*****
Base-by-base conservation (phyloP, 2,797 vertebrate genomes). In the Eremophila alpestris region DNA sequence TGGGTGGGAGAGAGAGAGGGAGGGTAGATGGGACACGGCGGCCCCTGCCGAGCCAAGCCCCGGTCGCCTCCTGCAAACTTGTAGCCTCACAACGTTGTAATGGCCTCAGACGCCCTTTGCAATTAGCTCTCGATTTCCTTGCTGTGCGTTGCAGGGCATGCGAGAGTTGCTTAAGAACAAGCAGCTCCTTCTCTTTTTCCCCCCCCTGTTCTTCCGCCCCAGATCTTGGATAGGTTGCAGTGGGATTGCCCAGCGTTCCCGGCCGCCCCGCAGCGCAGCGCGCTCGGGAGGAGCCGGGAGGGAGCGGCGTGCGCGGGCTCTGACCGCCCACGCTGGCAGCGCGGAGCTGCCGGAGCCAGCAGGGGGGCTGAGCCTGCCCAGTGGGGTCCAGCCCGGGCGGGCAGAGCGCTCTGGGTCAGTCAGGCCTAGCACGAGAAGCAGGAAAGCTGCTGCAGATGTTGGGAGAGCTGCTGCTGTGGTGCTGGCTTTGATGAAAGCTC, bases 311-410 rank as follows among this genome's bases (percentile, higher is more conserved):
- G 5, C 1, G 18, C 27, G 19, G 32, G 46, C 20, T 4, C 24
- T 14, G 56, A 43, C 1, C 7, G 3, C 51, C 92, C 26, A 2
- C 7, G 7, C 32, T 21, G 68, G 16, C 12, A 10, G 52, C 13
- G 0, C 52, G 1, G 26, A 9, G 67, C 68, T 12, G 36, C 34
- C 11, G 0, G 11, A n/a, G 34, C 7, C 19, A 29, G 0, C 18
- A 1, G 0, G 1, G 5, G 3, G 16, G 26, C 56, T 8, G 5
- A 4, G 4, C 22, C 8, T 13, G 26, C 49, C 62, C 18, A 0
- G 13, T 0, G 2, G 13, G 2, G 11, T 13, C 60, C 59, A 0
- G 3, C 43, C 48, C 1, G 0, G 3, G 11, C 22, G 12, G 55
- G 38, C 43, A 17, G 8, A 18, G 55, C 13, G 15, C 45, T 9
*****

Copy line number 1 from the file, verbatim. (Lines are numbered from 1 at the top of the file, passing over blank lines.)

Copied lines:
Base-by-base conservation (phyloP, 2,797 vertebrate genomes). In the Eremophila alpestris region DNA sequence TGGGTGGGAGAGAGAGAGGGAGGGTAGATGGGACACGGCGGCCCCTGCCGAGCCAAGCCCCGGTCGCCTCCTGCAAACTTGTAGCCTCACAACGTTGTAATGGCCTCAGACGCCCTTTGCAATTAGCTCTCGATTTCCTTGCTGTGCGTTGCAGGGCATGCGAGAGTTGCTTAAGAACAAGCAGCTCCTTCTCTTTTTCCCCCCCCTGTTCTTCCGCCCCAGATCTTGGATAGGTTGCAGTGGGATTGCCCAGCGTTCCCGGCCGCCCCGCAGCGCAGCGCGCTCGGGAGGAGCCGGGAGGGAGCGGCGTGCGCGGGCTCTGACCGCCCACGCTGGCAGCGCGGAGCTGCCGGAGCCAGCAGGGGGGCTGAGCCTGCCCAGTGGGGTCCAGCCCGGGCGGGCAGAGCGCTCTGGGTCAGTCAGGCCTAGCACGAGAAGCAGGAAAGCTGCTGCAGATGTTGGGAGAGCTGCTGCTGTGGTGCTGGCTTTGATGAAAGCTC, bases 311-410 rank as follows among this genome's bases (percentile, higher is more conserved):